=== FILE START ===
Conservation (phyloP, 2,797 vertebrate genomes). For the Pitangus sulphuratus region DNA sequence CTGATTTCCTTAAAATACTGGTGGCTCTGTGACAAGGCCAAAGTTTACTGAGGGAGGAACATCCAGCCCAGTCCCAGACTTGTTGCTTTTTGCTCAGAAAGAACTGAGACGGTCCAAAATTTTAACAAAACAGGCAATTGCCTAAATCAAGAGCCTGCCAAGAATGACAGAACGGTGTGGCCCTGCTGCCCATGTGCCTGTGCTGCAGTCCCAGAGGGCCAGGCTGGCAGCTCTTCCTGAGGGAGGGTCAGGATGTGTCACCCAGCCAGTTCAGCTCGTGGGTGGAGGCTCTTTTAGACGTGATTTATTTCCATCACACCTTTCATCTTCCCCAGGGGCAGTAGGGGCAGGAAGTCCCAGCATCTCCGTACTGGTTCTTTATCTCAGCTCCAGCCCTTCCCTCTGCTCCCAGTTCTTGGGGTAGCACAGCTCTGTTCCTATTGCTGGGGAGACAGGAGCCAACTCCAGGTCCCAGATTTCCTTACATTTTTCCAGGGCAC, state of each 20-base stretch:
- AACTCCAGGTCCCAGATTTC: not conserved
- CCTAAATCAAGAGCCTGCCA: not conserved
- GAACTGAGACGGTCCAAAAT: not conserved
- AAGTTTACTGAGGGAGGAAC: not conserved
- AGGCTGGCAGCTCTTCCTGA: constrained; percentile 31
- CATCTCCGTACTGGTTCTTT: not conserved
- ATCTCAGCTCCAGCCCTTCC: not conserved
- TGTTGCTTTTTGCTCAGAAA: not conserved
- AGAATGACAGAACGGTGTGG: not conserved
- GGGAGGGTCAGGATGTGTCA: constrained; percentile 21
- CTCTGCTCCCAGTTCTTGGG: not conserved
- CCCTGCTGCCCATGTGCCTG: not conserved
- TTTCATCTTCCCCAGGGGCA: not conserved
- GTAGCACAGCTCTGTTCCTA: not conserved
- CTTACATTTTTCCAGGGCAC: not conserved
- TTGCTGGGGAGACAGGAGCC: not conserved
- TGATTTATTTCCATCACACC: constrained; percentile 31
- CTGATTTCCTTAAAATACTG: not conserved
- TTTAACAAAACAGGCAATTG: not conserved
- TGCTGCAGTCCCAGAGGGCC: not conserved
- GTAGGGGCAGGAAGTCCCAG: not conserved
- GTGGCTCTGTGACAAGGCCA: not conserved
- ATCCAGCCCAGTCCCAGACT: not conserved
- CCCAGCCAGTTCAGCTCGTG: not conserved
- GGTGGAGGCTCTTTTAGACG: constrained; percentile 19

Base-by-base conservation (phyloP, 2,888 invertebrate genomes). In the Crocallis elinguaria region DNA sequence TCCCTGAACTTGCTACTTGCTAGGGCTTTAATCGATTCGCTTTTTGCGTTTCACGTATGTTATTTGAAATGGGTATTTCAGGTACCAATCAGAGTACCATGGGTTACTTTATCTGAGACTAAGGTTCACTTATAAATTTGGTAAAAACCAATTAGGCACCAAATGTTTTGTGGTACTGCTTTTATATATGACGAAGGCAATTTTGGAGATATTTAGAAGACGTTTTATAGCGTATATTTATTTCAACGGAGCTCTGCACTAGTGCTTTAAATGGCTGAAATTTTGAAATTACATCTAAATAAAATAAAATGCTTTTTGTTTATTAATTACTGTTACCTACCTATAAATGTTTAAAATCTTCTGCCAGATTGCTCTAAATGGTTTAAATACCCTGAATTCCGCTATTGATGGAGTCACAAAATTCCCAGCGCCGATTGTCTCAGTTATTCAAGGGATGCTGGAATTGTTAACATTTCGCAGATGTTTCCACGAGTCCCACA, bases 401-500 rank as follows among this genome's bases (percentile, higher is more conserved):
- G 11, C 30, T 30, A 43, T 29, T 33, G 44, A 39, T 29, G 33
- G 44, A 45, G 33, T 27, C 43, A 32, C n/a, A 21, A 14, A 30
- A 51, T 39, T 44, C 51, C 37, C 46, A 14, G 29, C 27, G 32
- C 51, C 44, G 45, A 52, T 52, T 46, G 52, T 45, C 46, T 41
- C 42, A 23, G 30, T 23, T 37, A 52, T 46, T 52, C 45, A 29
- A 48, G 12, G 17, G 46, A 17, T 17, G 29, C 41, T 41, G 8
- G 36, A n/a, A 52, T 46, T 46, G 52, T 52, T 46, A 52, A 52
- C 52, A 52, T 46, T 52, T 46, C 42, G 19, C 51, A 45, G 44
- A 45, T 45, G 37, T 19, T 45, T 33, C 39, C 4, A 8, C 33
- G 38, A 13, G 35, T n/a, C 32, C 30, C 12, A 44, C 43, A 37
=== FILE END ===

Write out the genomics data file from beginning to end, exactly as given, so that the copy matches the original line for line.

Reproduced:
Conservation (phyloP, 2,797 vertebrate genomes). For the Pitangus sulphuratus region DNA sequence CTGATTTCCTTAAAATACTGGTGGCTCTGTGACAAGGCCAAAGTTTACTGAGGGAGGAACATCCAGCCCAGTCCCAGACTTGTTGCTTTTTGCTCAGAAAGAACTGAGACGGTCCAAAATTTTAACAAAACAGGCAATTGCCTAAATCAAGAGCCTGCCAAGAATGACAGAACGGTGTGGCCCTGCTGCCCATGTGCCTGTGCTGCAGTCCCAGAGGGCCAGGCTGGCAGCTCTTCCTGAGGGAGGGTCAGGATGTGTCACCCAGCCAGTTCAGCTCGTGGGTGGAGGCTCTTTTAGACGTGATTTATTTCCATCACACCTTTCATCTTCCCCAGGGGCAGTAGGGGCAGGAAGTCCCAGCATCTCCGTACTGGTTCTTTATCTCAGCTCCAGCCCTTCCCTCTGCTCCCAGTTCTTGGGGTAGCACAGCTCTGTTCCTATTGCTGGGGAGACAGGAGCCAACTCCAGGTCCCAGATTTCCTTACATTTTTCCAGGGCAC, state of each 20-base stretch:
- AACTCCAGGTCCCAGATTTC: not conserved
- CCTAAATCAAGAGCCTGCCA: not conserved
- GAACTGAGACGGTCCAAAAT: not conserved
- AAGTTTACTGAGGGAGGAAC: not conserved
- AGGCTGGCAGCTCTTCCTGA: constrained; percentile 31
- CATCTCCGTACTGGTTCTTT: not conserved
- ATCTCAGCTCCAGCCCTTCC: not conserved
- TGTTGCTTTTTGCTCAGAAA: not conserved
- AGAATGACAGAACGGTGTGG: not conserved
- GGGAGGGTCAGGATGTGTCA: constrained; percentile 21
- CTCTGCTCCCAGTTCTTGGG: not conserved
- CCCTGCTGCCCATGTGCCTG: not conserved
- TTTCATCTTCCCCAGGGGCA: not conserved
- GTAGCACAGCTCTGTTCCTA: not conserved
- CTTACATTTTTCCAGGGCAC: not conserved
- TTGCTGGGGAGACAGGAGCC: not conserved
- TGATTTATTTCCATCACACC: constrained; percentile 31
- CTGATTTCCTTAAAATACTG: not conserved
- TTTAACAAAACAGGCAATTG: not conserved
- TGCTGCAGTCCCAGAGGGCC: not conserved
- GTAGGGGCAGGAAGTCCCAG: not conserved
- GTGGCTCTGTGACAAGGCCA: not conserved
- ATCCAGCCCAGTCCCAGACT: not conserved
- CCCAGCCAGTTCAGCTCGTG: not conserved
- GGTGGAGGCTCTTTTAGACG: constrained; percentile 19

Base-by-base conservation (phyloP, 2,888 invertebrate genomes). In the Crocallis elinguaria region DNA sequence TCCCTGAACTTGCTACTTGCTAGGGCTTTAATCGATTCGCTTTTTGCGTTTCACGTATGTTATTTGAAATGGGTATTTCAGGTACCAATCAGAGTACCATGGGTTACTTTATCTGAGACTAAGGTTCACTTATAAATTTGGTAAAAACCAATTAGGCACCAAATGTTTTGTGGTACTGCTTTTATATATGACGAAGGCAATTTTGGAGATATTTAGAAGACGTTTTATAGCGTATATTTATTTCAACGGAGCTCTGCACTAGTGCTTTAAATGGCTGAAATTTTGAAATTACATCTAAATAAAATAAAATGCTTTTTGTTTATTAATTACTGTTACCTACCTATAAATGTTTAAAATCTTCTGCCAGATTGCTCTAAATGGTTTAAATACCCTGAATTCCGCTATTGATGGAGTCACAAAATTCCCAGCGCCGATTGTCTCAGTTATTCAAGGGATGCTGGAATTGTTAACATTTCGCAGATGTTTCCACGAGTCCCACA, bases 401-500 rank as follows among this genome's bases (percentile, higher is more conserved):
- G 11, C 30, T 30, A 43, T 29, T 33, G 44, A 39, T 29, G 33
- G 44, A 45, G 33, T 27, C 43, A 32, C n/a, A 21, A 14, A 30
- A 51, T 39, T 44, C 51, C 37, C 46, A 14, G 29, C 27, G 32
- C 51, C 44, G 45, A 52, T 52, T 46, G 52, T 45, C 46, T 41
- C 42, A 23, G 30, T 23, T 37, A 52, T 46, T 52, C 45, A 29
- A 48, G 12, G 17, G 46, A 17, T 17, G 29, C 41, T 41, G 8
- G 36, A n/a, A 52, T 46, T 46, G 52, T 52, T 46, A 52, A 52
- C 52, A 52, T 46, T 52, T 46, C 42, G 19, C 51, A 45, G 44
- A 45, T 45, G 37, T 19, T 45, T 33, C 39, C 4, A 8, C 33
- G 38, A 13, G 35, T n/a, C 32, C 30, C 12, A 44, C 43, A 37